Sunday 09.01.2013 New York Times Digest

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1. Squirrel Power!

“Some say the world will end in fire. Some say ice. Some say coordinated kamikaze attacks on the power grid by squirrels.”

2. For a Classic Motown Song About Money, Credit Is What He Wants

“Songs outlive people.”

3. Work, Work, Family, Work

“Maybe four to five times a year, I go to the cinema, mostly Hollywood movies, like action movies. Why do I like the action movies? Because there are so many complicated things in my brain, I really want to release myself. Action movies have clear delineations between good and bad.”

4. A Data Broker Offers a Peek Behind the Curtain

“What happens if 20 percent of the American population decides to opt out? It would be devastating for our business.”

5. From Example to Excess in Silicon Valley

“It feels as if the promise of the tech world – its utopian ideals and democratic aspirations – has dissolved into much more selfish pursuits of power and wealth.”

6. Income Gap Grows Wider (and Faster)

“Income inequality in the United States has been growing for decades, but the trend appears to have accelerated during the Obama administration.”

7. Conquering Frustration on the Road Back to Work

“Many people we see are feeling numb, almost as if they have post-traumatic stress syndrome. We’re not meeting them at a good time in their lives, and working with them takes patience and understanding.”

8. Lee Child and the Macho of Minimalism

“I love minimalism, which to me is more than a decorative style. It’s a fundamental choice which ties into my character Jack Reacher. He has this desire – he wants everything he needs and nothing he doesn’t.”

9. Explaining Twerking to Your Parents

“Every child dreads this day: sooner or later, your parents will come to you, innocently wide-eyed, to ask you about twerking.”

10. Download: Ryan Tedder

“I go to CNN.com, like, five or six times a day. I don’t know. Maybe I have I.D.P. – information deprivation paranoia.”

11. Liberal Education in Authoritarian Places

“But if you look past their soaring rhetoric, you’ll see globe-trotting university presidents and trustees who are defining down their expectations of what a liberal education means, much as corporations do when they look the other way at shoddy labor and environmental practices abroad. The difference, of course, is that a university’s mission is to question such arrangements, not to facilitate them.”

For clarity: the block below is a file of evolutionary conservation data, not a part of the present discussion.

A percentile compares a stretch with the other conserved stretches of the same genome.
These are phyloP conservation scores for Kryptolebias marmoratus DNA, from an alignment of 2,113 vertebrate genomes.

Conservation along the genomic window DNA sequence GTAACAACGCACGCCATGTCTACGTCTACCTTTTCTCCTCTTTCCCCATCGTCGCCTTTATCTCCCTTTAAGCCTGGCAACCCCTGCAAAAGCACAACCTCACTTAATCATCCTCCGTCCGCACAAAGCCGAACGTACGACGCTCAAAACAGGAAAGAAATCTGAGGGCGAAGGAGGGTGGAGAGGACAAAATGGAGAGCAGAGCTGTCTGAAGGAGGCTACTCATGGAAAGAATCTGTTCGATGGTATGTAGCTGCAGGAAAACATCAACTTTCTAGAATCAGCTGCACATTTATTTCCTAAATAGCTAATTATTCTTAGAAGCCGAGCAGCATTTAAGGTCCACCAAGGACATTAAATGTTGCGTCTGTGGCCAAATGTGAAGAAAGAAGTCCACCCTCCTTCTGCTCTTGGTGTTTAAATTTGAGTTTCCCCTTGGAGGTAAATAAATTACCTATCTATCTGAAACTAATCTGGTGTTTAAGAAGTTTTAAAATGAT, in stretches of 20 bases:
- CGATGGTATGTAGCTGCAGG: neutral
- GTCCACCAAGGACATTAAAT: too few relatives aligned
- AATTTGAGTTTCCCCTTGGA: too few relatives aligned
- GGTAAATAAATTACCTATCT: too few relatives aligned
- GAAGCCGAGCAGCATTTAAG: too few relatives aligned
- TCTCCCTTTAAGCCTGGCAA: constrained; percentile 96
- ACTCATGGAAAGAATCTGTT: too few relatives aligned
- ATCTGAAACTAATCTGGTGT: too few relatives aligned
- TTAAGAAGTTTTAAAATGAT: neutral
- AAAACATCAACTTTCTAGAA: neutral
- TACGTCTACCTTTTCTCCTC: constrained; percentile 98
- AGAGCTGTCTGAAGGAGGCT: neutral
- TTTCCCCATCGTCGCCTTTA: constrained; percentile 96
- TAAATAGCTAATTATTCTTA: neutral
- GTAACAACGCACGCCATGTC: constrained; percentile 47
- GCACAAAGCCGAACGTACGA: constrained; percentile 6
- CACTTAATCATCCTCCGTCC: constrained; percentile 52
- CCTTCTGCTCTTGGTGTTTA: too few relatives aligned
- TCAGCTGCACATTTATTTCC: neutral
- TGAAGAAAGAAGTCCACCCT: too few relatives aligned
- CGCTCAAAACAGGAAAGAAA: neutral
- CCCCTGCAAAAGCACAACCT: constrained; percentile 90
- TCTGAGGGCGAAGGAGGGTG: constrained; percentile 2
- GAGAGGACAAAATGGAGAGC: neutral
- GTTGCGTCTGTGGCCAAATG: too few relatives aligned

12. Who Will Prosper in the New World

“Self-driving vehicles threaten to send truck drivers to the unemployment office. Computer programs can now write journalistic accounts of sporting events and stock price movements. There are even computers that can grade essay exams with reasonable accuracy, which could revolutionize my own job, teaching. Increasingly, machines are providing not only the brawn but the brains, too, and that raises the question of where humans fit into this picture — who will prosper and who won’t in this new kind of machine economy?”

13. Weather and Violence

“Episodes of extreme climate make people more violent toward one another.”

14. Gladiators Battling on the Chess Board

“Moving between 1973 and 1997, the play intersperses tense chess matches with flashbacks that show the rise of Mr. Kasparov, a fatherless boy with an iron-willed, dominating mother (played by Francesca Annis), and the first glimmerings of what Deep Blue could be in the obsessive vision of Mr. Hsu, a Taiwanese graduate student.”

14. ‘I Actually Work. I’m in the Studio 24/7. It’s Definitely a Grind.’